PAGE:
At any given time, there will be something in our lives that is not the way we want it. Sometimes that thing will be very significant such as the loss of a loved one, financial instability or other important life events. Other times that thing will be relatively less significant but can still be annoyingly distracting to us.
The key to overcoming these difficulties whether the difficulty is of relative significance or not is to understand that there is a difference between the life circumstance itself and the way that we are reacting to it. There is generally not much rational connection between the two. If there were, our reactions would be in proportion to the significance of the issue but most of us can admit that they are not.
The down side to this reality is that when the life event is not significant, we might still react harshly to it. For example, if someone cuts us off while driving or we get stuck in traffic on the way home, those situations can make many people terribly angry but few would say they are important life events.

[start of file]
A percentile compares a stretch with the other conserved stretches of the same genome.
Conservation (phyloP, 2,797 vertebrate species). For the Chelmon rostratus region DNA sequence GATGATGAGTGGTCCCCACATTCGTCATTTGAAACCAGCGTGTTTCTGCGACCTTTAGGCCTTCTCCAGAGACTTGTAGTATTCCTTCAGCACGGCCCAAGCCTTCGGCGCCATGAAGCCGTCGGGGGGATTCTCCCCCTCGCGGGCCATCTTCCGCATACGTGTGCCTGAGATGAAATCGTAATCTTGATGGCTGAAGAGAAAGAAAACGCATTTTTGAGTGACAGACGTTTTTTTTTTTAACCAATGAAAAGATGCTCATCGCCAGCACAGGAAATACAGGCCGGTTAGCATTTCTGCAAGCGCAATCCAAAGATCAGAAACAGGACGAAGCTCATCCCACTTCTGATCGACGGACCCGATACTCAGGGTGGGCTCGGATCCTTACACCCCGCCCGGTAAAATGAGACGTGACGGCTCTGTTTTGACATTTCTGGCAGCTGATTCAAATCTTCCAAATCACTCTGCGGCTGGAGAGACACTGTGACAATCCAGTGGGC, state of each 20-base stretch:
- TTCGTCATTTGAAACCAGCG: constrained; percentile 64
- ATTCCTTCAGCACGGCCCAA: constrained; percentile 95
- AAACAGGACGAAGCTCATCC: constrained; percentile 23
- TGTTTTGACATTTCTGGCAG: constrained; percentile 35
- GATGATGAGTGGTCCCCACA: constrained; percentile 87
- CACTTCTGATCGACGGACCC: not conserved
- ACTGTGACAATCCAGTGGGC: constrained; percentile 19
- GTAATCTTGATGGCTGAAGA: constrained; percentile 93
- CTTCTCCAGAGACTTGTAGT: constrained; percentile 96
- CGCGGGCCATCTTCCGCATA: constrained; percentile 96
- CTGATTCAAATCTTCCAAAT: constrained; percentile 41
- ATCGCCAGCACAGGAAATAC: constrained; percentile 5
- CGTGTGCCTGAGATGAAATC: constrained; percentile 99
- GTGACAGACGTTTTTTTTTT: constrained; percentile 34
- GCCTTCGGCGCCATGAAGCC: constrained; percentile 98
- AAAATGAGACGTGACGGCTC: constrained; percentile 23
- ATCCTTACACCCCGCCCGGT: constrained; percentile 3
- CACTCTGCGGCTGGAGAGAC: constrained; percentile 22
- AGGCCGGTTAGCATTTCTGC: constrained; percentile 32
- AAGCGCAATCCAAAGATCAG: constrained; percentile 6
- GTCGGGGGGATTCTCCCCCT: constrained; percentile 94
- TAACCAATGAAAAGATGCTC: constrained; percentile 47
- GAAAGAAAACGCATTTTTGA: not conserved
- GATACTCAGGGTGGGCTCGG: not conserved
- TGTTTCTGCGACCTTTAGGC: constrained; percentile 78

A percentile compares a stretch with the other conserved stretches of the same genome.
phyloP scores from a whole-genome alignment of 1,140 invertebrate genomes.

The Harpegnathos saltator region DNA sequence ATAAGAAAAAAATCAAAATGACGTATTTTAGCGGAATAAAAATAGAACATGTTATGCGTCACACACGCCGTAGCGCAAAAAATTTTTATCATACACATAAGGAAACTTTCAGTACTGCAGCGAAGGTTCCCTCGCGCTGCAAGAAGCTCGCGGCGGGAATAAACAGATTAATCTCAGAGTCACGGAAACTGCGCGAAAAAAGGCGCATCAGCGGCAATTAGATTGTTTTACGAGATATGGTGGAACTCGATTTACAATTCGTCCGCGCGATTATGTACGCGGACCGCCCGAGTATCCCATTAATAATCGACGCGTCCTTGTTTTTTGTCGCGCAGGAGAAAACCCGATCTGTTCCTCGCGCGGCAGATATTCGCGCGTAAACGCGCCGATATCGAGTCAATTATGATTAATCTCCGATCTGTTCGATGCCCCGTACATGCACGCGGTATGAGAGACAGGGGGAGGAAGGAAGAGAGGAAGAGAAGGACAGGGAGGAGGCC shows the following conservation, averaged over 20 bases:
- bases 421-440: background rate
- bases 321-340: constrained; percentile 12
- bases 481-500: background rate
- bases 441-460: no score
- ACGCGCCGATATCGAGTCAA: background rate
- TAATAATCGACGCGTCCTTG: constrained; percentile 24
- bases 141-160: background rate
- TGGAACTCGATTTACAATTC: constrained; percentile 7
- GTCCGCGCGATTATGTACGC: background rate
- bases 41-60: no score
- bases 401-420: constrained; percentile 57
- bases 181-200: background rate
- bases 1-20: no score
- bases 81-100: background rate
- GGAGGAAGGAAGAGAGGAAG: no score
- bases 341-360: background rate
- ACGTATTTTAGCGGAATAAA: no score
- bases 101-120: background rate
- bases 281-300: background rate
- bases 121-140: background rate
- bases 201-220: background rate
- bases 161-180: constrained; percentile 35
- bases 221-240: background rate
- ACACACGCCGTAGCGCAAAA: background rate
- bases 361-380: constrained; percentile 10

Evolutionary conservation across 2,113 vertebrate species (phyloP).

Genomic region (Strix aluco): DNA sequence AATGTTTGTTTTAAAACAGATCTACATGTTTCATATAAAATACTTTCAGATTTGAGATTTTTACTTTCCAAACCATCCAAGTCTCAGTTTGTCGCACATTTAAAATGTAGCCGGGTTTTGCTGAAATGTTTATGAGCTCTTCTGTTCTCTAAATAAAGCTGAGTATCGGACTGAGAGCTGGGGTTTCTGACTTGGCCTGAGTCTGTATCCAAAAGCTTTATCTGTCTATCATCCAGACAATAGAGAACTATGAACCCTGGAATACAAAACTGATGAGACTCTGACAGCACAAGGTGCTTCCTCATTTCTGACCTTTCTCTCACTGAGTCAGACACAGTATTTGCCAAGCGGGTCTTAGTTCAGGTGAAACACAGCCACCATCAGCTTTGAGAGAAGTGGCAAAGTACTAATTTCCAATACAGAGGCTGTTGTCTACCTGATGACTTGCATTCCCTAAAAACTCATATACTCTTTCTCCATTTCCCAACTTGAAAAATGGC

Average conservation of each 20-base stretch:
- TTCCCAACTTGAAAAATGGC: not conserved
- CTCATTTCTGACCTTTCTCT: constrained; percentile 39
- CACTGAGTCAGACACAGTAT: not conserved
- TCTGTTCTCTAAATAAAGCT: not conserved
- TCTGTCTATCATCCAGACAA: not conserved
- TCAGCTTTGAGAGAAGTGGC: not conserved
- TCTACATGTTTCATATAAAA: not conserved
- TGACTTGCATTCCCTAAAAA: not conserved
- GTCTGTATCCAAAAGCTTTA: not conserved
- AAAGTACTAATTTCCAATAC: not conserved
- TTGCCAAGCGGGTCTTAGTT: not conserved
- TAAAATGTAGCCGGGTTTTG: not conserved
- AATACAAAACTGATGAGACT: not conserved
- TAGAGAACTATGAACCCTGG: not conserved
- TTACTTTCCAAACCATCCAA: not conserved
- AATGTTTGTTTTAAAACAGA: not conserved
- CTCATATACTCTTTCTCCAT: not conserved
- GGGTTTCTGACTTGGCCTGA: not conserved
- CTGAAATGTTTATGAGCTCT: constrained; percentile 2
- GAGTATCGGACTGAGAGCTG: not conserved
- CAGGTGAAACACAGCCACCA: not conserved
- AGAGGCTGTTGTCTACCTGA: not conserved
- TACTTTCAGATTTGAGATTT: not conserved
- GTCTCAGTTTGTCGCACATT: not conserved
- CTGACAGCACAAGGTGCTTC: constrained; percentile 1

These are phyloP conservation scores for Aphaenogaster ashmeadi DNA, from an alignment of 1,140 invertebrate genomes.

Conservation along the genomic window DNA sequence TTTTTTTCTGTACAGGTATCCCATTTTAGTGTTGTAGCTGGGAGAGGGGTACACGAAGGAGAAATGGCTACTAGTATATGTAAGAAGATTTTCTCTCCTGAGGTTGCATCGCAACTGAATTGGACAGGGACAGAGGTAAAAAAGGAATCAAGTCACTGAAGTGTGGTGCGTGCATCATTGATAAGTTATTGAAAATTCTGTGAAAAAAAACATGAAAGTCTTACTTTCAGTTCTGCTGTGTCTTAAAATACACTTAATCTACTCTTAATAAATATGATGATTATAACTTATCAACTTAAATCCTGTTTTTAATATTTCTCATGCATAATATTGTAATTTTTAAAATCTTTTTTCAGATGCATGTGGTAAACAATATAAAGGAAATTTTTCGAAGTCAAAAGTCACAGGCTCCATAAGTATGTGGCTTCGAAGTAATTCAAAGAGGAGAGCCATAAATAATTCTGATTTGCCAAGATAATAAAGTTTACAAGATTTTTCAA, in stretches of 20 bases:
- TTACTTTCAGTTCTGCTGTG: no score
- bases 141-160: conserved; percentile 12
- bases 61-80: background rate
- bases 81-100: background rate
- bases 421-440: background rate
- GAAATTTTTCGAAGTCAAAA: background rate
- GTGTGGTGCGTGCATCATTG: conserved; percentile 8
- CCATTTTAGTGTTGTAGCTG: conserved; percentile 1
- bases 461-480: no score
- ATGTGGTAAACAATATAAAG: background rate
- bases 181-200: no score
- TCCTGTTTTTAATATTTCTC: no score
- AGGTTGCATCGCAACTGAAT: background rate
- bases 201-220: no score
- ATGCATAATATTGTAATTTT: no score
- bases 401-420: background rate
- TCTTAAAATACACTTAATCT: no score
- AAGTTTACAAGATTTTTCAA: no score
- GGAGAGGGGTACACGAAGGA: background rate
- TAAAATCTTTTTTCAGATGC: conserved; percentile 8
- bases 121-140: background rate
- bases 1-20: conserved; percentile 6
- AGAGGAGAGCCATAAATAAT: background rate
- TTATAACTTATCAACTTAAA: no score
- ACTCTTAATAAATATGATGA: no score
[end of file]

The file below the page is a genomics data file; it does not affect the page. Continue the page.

The upside to the disparity between the significance of the event and our reaction to it is that when we are in the midst of what seems like a life crisis, our emotional reaction does not necessarily need to match the perceived significance of the event. Many people seem to assume that we are doomed to suffer when we face stressful situations but that is not true. Just as the mind has the capacity to overreact so do we have the capacity to face difficulty with a calm and reasoned response.
How is it possible to make the switch from a tendency to overreact to a capacity for equanimity? The Buddha gave us a very elegant and direct roadmap to adjusting our emotional responses. He simply gave us the instruction to bring the mind into the present moment. When we do this, we can see that the situation we are facing is not the reality in this very moment. The situation is just a story composed of our lamentation of the past and our fears for the future. But in this very moment, there is no past or future so suffering cannot exist here and now.
If we really devote our resources towards a training in mindfulness, that is, if we go beyond just a cursory attempt at meditation and really decide to develop an ability to be mindful, we can overcome the underlying problem and realize happiness. In other words, it is possible to train the mind not to go into the past or the future all the time so that it rests closer to the present moment. That way, happiness can always be available to us.